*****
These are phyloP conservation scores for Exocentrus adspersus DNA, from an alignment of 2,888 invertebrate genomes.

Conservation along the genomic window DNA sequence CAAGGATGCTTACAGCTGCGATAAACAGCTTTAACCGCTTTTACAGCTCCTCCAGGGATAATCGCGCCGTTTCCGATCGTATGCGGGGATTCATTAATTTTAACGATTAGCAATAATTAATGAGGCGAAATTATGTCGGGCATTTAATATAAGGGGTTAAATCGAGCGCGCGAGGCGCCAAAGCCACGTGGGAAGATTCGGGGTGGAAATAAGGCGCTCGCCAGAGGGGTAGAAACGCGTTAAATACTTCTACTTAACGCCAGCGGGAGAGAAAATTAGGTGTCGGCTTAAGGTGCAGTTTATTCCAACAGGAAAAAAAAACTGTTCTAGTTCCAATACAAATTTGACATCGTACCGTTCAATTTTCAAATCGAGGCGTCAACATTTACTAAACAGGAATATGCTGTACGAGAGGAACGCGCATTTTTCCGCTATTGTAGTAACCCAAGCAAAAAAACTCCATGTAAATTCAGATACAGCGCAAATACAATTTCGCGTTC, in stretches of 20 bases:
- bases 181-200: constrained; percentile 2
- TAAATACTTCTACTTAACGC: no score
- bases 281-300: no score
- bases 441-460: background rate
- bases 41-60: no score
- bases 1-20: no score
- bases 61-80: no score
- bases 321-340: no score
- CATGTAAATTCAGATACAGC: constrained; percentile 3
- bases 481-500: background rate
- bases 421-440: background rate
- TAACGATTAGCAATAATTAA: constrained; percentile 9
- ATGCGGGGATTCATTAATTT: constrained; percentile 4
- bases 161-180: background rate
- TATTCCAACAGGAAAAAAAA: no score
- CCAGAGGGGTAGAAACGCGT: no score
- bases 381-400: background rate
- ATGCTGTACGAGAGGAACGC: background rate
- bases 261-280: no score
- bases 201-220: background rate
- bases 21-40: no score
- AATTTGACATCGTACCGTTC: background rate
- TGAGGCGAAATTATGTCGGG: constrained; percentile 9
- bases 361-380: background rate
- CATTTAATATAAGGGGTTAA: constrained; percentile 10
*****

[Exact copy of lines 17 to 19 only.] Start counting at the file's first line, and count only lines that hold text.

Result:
- TATTCCAACAGGAAAAAAAA: no score
- CCAGAGGGGTAGAAACGCGT: no score
- bases 381-400: background rate